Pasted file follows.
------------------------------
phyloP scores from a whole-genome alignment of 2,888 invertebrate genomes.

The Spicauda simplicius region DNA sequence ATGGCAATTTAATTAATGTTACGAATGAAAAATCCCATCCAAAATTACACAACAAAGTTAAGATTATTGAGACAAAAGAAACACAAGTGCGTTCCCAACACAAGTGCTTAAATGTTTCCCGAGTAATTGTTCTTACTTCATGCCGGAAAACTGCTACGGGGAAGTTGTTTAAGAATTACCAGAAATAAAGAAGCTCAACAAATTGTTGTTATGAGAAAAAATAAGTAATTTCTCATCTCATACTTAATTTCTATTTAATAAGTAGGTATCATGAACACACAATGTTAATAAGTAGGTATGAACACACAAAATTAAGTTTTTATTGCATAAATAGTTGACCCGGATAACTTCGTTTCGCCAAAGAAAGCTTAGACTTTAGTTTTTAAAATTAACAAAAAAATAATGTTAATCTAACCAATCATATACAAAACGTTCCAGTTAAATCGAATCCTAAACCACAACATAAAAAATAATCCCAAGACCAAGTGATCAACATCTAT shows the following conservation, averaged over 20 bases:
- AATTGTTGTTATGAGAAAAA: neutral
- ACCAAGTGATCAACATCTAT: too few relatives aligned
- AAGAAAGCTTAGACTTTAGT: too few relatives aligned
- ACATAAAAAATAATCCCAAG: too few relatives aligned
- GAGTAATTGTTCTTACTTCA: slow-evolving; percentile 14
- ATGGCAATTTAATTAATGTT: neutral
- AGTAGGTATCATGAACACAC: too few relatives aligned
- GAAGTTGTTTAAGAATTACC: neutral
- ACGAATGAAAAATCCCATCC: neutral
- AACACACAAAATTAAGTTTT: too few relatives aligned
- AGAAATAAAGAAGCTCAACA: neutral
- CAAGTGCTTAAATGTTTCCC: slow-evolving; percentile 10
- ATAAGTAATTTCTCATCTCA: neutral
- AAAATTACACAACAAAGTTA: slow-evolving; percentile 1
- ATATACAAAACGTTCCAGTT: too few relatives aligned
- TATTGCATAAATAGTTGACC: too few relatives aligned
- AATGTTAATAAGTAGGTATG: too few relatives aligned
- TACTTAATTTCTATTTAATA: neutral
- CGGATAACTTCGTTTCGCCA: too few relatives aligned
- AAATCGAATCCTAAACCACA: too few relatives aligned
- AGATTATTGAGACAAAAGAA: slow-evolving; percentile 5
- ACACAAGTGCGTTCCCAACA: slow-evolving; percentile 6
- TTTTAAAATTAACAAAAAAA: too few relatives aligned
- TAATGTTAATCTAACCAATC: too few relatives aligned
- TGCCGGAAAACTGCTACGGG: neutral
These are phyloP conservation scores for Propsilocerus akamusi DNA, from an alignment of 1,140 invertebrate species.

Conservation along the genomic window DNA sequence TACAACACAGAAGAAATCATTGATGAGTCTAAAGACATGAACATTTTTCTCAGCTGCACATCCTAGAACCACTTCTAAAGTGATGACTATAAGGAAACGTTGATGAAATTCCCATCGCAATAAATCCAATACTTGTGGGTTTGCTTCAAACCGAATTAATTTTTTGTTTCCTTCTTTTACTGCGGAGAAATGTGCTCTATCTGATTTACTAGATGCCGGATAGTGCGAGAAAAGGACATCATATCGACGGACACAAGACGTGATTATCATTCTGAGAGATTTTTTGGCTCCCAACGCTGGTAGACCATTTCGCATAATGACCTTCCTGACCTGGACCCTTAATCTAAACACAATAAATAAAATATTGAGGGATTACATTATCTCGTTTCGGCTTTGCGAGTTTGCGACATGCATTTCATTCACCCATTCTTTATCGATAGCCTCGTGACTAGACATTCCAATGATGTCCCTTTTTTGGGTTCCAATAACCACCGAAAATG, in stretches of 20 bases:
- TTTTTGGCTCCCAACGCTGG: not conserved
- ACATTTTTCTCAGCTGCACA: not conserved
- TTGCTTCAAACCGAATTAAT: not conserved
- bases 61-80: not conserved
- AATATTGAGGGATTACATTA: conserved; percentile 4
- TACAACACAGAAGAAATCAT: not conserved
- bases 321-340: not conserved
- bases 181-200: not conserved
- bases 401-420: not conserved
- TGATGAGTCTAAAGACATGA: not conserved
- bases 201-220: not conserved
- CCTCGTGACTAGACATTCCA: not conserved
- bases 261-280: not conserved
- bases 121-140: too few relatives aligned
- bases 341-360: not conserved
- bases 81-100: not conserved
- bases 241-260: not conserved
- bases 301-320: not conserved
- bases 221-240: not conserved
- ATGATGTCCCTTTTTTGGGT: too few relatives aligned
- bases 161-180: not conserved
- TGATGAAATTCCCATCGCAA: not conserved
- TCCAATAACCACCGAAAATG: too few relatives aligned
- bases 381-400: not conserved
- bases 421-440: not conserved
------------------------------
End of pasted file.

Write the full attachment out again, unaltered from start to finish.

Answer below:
phyloP scores from a whole-genome alignment of 2,888 invertebrate genomes.

The Spicauda simplicius region DNA sequence ATGGCAATTTAATTAATGTTACGAATGAAAAATCCCATCCAAAATTACACAACAAAGTTAAGATTATTGAGACAAAAGAAACACAAGTGCGTTCCCAACACAAGTGCTTAAATGTTTCCCGAGTAATTGTTCTTACTTCATGCCGGAAAACTGCTACGGGGAAGTTGTTTAAGAATTACCAGAAATAAAGAAGCTCAACAAATTGTTGTTATGAGAAAAAATAAGTAATTTCTCATCTCATACTTAATTTCTATTTAATAAGTAGGTATCATGAACACACAATGTTAATAAGTAGGTATGAACACACAAAATTAAGTTTTTATTGCATAAATAGTTGACCCGGATAACTTCGTTTCGCCAAAGAAAGCTTAGACTTTAGTTTTTAAAATTAACAAAAAAATAATGTTAATCTAACCAATCATATACAAAACGTTCCAGTTAAATCGAATCCTAAACCACAACATAAAAAATAATCCCAAGACCAAGTGATCAACATCTAT shows the following conservation, averaged over 20 bases:
- AATTGTTGTTATGAGAAAAA: neutral
- ACCAAGTGATCAACATCTAT: too few relatives aligned
- AAGAAAGCTTAGACTTTAGT: too few relatives aligned
- ACATAAAAAATAATCCCAAG: too few relatives aligned
- GAGTAATTGTTCTTACTTCA: slow-evolving; percentile 14
- ATGGCAATTTAATTAATGTT: neutral
- AGTAGGTATCATGAACACAC: too few relatives aligned
- GAAGTTGTTTAAGAATTACC: neutral
- ACGAATGAAAAATCCCATCC: neutral
- AACACACAAAATTAAGTTTT: too few relatives aligned
- AGAAATAAAGAAGCTCAACA: neutral
- CAAGTGCTTAAATGTTTCCC: slow-evolving; percentile 10
- ATAAGTAATTTCTCATCTCA: neutral
- AAAATTACACAACAAAGTTA: slow-evolving; percentile 1
- ATATACAAAACGTTCCAGTT: too few relatives aligned
- TATTGCATAAATAGTTGACC: too few relatives aligned
- AATGTTAATAAGTAGGTATG: too few relatives aligned
- TACTTAATTTCTATTTAATA: neutral
- CGGATAACTTCGTTTCGCCA: too few relatives aligned
- AAATCGAATCCTAAACCACA: too few relatives aligned
- AGATTATTGAGACAAAAGAA: slow-evolving; percentile 5
- ACACAAGTGCGTTCCCAACA: slow-evolving; percentile 6
- TTTTAAAATTAACAAAAAAA: too few relatives aligned
- TAATGTTAATCTAACCAATC: too few relatives aligned
- TGCCGGAAAACTGCTACGGG: neutral
These are phyloP conservation scores for Propsilocerus akamusi DNA, from an alignment of 1,140 invertebrate species.

Conservation along the genomic window DNA sequence TACAACACAGAAGAAATCATTGATGAGTCTAAAGACATGAACATTTTTCTCAGCTGCACATCCTAGAACCACTTCTAAAGTGATGACTATAAGGAAACGTTGATGAAATTCCCATCGCAATAAATCCAATACTTGTGGGTTTGCTTCAAACCGAATTAATTTTTTGTTTCCTTCTTTTACTGCGGAGAAATGTGCTCTATCTGATTTACTAGATGCCGGATAGTGCGAGAAAAGGACATCATATCGACGGACACAAGACGTGATTATCATTCTGAGAGATTTTTTGGCTCCCAACGCTGGTAGACCATTTCGCATAATGACCTTCCTGACCTGGACCCTTAATCTAAACACAATAAATAAAATATTGAGGGATTACATTATCTCGTTTCGGCTTTGCGAGTTTGCGACATGCATTTCATTCACCCATTCTTTATCGATAGCCTCGTGACTAGACATTCCAATGATGTCCCTTTTTTGGGTTCCAATAACCACCGAAAATG, in stretches of 20 bases:
- TTTTTGGCTCCCAACGCTGG: not conserved
- ACATTTTTCTCAGCTGCACA: not conserved
- TTGCTTCAAACCGAATTAAT: not conserved
- bases 61-80: not conserved
- AATATTGAGGGATTACATTA: conserved; percentile 4
- TACAACACAGAAGAAATCAT: not conserved
- bases 321-340: not conserved
- bases 181-200: not conserved
- bases 401-420: not conserved
- TGATGAGTCTAAAGACATGA: not conserved
- bases 201-220: not conserved
- CCTCGTGACTAGACATTCCA: not conserved
- bases 261-280: not conserved
- bases 121-140: too few relatives aligned
- bases 341-360: not conserved
- bases 81-100: not conserved
- bases 241-260: not conserved
- bases 301-320: not conserved
- bases 221-240: not conserved
- ATGATGTCCCTTTTTTGGGT: too few relatives aligned
- bases 161-180: not conserved
- TGATGAAATTCCCATCGCAA: not conserved
- TCCAATAACCACCGAAAATG: too few relatives aligned
- bases 381-400: not conserved
- bases 421-440: not conserved